I picked up my daughter from school and she was telling me how one of her friends was really flexible. She noticed how her friend is also skinny and came to this conclusion: “Mom, I think in order to be flexible you need to have skinny legs.”
As I personally know the pain and anguish of living with an eating disorder, I work really hard to prevent my children from going down a road similar to my own. One way I work with them to try to “prevent” that is by not idolizing thinness.
Sirens were going off in my head as she said this. I didn’t want her to think skinny is better, or easier, or more flexible, so what was I going to do?
I knew I needed to replace that image with different images, so she can see how flexibility isn’t just for skinny legs. I pulled up on instagram account @biggalyoga and @mynameisjessamyn and noted that these beautiful bodies were flexible too. I shared with her the message that in order to be flexible you actually need to practice, not look a certain way.
My daughter was about 5 or 6 years old when this happened. It was a completely innocent observation, but when that observation is confirmed over and over again as she ages, it can be dangerous.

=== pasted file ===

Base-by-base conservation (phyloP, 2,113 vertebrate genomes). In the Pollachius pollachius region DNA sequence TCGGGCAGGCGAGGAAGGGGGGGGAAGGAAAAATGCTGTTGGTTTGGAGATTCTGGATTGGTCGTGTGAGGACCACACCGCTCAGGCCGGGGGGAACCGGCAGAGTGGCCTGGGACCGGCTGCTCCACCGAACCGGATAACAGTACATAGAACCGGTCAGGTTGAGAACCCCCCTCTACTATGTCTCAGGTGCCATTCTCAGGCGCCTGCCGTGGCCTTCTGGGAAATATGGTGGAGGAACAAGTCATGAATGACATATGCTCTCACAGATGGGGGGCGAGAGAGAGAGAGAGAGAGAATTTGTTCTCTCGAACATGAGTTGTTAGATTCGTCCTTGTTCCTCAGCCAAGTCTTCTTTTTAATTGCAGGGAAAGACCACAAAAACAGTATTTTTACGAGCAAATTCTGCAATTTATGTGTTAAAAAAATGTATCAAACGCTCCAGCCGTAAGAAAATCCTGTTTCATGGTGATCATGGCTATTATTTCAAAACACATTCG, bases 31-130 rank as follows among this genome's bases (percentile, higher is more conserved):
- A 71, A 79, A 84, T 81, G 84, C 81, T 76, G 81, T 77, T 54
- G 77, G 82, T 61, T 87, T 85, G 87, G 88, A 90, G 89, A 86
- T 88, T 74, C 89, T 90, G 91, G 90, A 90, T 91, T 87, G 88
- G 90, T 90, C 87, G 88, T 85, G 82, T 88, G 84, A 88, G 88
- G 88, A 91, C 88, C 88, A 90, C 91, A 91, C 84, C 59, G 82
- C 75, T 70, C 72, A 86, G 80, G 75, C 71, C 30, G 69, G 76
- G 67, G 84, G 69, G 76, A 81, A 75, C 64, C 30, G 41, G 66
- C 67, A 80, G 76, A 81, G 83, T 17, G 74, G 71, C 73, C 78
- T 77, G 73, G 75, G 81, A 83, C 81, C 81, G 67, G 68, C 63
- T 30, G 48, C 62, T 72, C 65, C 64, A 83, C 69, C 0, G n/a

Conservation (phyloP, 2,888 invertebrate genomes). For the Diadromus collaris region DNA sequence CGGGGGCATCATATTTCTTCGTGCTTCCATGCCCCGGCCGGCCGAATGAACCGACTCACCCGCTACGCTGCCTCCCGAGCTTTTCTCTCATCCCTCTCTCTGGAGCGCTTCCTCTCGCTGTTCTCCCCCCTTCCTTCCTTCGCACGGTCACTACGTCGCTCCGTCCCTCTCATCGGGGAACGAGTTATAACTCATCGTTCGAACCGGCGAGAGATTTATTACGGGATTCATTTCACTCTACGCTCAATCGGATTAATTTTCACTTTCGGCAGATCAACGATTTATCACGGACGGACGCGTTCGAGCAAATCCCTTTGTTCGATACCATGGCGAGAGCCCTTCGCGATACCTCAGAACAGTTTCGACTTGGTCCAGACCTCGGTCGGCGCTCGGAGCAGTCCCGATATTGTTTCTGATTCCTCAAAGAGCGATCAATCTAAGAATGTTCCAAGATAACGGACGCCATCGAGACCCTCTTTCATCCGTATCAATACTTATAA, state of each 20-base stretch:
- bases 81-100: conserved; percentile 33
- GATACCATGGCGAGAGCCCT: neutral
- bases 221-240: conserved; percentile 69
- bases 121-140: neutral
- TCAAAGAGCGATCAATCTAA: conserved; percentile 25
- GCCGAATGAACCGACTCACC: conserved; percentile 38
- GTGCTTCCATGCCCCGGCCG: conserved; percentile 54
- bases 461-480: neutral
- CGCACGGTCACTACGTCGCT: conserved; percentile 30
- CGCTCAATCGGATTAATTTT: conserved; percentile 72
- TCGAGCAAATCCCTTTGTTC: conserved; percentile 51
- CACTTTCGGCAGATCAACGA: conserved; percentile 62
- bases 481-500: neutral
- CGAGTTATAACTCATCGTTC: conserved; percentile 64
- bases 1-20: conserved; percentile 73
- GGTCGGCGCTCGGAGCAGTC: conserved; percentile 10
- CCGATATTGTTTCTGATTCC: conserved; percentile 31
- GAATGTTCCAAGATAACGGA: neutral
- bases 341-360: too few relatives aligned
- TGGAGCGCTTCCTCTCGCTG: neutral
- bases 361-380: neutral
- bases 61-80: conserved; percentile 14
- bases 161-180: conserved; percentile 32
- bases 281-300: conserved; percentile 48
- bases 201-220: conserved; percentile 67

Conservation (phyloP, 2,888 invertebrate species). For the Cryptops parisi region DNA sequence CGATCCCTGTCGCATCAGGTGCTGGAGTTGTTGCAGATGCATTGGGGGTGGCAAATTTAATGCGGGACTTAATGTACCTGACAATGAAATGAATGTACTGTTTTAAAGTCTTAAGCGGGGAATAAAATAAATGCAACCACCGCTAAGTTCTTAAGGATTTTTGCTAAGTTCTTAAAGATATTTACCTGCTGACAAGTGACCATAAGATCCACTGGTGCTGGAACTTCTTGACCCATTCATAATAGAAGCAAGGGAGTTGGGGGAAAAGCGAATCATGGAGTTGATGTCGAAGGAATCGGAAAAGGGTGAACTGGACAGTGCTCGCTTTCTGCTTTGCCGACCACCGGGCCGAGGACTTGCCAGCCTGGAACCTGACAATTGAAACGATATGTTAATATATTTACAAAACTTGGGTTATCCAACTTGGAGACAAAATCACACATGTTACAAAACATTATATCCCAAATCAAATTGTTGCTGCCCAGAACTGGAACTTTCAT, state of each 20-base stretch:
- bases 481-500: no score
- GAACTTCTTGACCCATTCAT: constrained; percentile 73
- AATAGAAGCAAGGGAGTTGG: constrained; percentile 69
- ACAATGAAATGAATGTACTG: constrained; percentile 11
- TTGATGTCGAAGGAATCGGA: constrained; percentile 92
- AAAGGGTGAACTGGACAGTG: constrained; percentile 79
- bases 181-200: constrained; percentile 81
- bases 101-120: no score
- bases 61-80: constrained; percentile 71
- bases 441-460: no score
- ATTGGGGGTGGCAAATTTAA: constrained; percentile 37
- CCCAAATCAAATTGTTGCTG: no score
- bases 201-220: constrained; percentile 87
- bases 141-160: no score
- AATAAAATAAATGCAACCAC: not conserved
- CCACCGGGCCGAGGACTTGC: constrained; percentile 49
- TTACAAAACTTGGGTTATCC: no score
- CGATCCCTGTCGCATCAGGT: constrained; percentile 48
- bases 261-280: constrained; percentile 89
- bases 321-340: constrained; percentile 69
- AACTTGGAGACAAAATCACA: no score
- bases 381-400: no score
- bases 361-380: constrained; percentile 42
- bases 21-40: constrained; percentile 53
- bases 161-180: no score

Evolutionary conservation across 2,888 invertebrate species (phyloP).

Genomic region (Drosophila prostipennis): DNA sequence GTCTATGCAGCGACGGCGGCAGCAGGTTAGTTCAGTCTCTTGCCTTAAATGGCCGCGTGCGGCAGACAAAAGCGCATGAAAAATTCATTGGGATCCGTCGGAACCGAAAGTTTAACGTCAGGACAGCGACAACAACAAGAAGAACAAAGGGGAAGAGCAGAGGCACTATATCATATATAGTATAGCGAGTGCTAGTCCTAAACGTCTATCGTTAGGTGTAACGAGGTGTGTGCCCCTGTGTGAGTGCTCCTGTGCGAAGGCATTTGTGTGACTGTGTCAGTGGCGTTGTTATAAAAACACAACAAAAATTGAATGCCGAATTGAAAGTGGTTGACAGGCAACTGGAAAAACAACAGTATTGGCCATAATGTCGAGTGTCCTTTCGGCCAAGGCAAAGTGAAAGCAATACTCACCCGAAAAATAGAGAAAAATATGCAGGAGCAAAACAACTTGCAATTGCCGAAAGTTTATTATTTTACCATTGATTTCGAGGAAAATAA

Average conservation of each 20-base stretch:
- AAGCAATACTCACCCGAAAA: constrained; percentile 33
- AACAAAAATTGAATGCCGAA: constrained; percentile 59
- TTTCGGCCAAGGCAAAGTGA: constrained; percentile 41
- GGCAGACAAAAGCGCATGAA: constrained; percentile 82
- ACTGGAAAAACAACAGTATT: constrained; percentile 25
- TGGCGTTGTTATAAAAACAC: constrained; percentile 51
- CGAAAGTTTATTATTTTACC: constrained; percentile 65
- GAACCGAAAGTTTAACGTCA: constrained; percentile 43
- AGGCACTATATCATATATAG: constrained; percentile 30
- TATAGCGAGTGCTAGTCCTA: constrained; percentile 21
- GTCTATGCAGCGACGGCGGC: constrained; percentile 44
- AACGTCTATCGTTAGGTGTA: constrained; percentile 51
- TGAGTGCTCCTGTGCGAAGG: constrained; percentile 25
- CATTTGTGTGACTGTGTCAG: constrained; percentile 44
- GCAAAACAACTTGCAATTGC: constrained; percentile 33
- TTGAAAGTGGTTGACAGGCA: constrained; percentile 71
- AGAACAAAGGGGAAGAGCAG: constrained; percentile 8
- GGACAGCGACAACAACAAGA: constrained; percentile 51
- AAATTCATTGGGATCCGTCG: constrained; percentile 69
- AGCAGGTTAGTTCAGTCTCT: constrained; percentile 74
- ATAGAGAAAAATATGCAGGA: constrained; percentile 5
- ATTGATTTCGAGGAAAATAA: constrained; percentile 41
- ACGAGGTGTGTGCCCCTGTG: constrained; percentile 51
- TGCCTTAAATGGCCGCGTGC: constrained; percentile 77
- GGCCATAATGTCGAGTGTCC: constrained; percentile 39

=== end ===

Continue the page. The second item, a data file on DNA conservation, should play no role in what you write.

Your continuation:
REPRESENTATION IS SO IMPORTANT.
Because of my privilege (a caucasian, small-bodied cisgender woman), I saw people like me everywhere growing up. As ashamed as I am to admit, I didn’t realize the importance of this until I had my kids. I want them to be exposed to diverse humans … and bodies … and experiences, so they can be aware of the lies we are sold about one size being beautiful or more capable than the other.
HOLLI & ANNA ZEHRING
WARRIORS FOR CHANGE
We have to start having these, sometimes difficult, conversations with our children. If we are to one day live in a world free of disordered eating and body dissatisfaction, we have to help them understand that fatness isn’t inherently wrong; we have to let our children know that all bodies are good bodies so that they do not waste their precious talents, hearts and energy on worrying about measuring up to our society’s rigid and unrealistic appearance ideals.